With the steady stream of outsiders coming into Alaska, demand and competition for land continued to increase. Churches sought land and acquired it through the Missions Act of 1900, which allowed a religious denomination to acquire up to one square mile of land in Alaska. Disputes over land, particularly between miners, resource developers, and Alaska Native people arose. A string of court cases concerning Alaska Native land rights began, and continued up to the settlement of the Alaska Native Claims Act in 1971. There were contradictory decisions in these court cases, but two early cases in particular held that non-Natives could not acquire land from Indian people without the consent of the federal government. In other words, Alaska Native people had an aboriginal claim to land that only the U.S. government could settle. The first such case, United States v. Berrigan (1905) was heard by Judge James Wickersham, and involved a dispute over land near Delta Junction. The second was United States v. Cadzow (1914), involving a land dispute near Fort Yukon.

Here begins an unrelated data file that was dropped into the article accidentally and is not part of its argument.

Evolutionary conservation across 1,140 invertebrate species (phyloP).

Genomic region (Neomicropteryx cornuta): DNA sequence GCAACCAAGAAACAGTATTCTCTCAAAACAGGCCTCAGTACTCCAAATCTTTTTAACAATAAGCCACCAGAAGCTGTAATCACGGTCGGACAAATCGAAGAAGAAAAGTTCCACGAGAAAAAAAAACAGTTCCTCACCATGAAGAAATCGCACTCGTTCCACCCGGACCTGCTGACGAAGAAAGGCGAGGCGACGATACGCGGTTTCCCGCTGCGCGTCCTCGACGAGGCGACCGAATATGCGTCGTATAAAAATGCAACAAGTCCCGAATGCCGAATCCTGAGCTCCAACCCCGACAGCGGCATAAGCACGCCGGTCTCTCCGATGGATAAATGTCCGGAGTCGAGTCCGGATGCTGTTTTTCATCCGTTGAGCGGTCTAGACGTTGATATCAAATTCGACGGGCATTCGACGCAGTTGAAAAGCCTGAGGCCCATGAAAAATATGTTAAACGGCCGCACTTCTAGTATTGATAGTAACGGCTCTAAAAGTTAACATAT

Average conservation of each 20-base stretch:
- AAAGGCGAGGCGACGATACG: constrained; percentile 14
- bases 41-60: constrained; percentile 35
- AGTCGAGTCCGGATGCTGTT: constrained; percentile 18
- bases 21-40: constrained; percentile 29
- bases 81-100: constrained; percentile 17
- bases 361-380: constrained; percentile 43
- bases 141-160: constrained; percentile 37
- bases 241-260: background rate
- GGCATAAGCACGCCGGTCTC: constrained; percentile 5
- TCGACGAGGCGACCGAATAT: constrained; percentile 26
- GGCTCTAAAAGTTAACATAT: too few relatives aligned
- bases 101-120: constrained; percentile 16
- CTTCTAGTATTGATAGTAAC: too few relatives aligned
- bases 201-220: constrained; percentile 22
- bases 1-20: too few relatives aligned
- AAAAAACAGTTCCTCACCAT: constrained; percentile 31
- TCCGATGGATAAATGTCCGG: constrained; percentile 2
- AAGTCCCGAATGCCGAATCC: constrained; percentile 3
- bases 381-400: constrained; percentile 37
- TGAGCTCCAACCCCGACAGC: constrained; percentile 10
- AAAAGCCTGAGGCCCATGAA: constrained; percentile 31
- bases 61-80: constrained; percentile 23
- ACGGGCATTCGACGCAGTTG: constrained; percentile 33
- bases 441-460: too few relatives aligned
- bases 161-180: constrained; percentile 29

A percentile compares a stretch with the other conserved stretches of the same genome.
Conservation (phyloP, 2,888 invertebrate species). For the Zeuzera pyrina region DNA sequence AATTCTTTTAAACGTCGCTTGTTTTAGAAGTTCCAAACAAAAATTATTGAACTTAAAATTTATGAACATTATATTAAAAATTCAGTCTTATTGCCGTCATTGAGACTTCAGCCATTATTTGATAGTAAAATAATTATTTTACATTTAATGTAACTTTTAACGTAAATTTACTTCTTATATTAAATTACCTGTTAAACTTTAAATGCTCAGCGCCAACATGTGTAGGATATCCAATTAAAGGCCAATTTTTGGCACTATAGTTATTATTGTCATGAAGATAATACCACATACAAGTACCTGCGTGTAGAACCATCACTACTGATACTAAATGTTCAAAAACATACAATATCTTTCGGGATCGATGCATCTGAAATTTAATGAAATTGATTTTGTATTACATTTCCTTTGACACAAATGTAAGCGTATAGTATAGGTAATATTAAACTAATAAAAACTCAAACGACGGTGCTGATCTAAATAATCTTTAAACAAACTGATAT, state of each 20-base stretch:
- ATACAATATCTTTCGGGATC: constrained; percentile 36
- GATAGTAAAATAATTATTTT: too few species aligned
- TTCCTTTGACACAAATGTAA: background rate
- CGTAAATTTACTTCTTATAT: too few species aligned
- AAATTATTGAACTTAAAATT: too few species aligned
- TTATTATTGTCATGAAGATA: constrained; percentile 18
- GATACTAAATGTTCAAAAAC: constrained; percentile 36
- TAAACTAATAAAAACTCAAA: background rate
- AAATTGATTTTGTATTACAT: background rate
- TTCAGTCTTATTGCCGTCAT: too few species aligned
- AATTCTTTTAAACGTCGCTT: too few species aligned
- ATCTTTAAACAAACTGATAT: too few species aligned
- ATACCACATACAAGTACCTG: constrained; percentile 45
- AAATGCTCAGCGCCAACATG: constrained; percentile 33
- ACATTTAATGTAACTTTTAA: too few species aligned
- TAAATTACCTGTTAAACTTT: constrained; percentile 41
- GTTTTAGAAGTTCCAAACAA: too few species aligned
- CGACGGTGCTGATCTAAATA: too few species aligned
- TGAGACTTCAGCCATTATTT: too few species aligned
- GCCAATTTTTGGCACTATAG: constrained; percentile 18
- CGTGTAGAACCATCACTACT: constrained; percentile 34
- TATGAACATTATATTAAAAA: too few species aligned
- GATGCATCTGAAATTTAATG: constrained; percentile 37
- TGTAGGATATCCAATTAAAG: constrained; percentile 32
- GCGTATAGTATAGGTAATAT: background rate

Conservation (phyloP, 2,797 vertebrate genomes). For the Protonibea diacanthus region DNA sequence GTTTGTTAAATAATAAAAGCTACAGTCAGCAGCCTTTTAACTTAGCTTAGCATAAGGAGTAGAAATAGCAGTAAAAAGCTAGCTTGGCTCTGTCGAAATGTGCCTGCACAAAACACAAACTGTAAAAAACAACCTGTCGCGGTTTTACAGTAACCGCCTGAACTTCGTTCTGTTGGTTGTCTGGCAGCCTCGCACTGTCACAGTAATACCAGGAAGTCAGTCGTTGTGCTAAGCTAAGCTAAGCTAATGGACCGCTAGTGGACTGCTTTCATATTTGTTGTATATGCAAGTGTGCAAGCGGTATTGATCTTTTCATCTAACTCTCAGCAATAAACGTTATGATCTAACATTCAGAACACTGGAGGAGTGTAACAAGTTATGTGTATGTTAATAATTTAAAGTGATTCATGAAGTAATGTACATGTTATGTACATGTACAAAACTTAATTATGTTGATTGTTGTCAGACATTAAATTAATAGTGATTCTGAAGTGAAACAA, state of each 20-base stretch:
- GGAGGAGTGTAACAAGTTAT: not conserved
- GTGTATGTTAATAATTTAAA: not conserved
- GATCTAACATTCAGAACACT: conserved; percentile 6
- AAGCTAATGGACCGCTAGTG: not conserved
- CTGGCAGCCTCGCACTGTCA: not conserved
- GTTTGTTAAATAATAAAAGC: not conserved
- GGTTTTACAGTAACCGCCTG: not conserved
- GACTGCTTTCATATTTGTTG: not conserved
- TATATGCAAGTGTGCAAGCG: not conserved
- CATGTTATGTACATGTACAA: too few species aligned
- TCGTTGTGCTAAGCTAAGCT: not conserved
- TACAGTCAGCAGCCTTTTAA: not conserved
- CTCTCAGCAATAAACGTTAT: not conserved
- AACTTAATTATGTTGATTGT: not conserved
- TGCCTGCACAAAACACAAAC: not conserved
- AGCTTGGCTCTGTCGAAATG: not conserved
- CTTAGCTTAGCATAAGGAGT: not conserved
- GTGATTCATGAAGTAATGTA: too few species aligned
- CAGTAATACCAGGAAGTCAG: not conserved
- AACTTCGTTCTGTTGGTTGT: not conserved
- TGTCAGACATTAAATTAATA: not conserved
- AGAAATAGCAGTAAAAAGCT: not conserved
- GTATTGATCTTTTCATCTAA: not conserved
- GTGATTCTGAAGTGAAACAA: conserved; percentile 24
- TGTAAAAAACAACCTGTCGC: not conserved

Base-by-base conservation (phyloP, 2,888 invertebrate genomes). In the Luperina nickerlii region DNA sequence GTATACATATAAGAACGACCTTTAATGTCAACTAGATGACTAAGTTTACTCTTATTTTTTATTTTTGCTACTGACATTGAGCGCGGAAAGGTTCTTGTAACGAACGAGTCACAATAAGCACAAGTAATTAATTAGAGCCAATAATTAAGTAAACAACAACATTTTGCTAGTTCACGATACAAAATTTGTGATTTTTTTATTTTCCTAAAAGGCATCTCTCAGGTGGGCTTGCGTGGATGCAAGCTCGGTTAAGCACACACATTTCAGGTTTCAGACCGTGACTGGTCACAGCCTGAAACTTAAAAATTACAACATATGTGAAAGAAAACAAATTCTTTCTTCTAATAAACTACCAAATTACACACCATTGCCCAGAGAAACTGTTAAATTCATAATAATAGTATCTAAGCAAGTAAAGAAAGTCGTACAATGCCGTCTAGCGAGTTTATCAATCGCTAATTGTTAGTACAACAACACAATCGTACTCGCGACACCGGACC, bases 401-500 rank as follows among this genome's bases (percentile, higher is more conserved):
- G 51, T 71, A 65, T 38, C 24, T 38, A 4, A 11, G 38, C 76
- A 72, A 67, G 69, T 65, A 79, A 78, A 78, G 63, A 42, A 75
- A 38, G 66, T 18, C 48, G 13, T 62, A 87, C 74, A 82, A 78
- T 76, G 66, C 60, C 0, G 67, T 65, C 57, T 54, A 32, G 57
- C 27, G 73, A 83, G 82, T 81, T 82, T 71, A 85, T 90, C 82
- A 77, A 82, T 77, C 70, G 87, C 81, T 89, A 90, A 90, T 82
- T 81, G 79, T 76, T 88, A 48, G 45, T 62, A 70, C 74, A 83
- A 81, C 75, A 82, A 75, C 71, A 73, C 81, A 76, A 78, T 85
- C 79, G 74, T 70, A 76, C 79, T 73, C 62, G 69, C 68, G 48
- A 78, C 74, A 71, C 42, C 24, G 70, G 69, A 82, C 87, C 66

Continued here with links to US Law including Alaska Native Allotment Act, Alaska Native Townsite Act, and Reservations in Alaska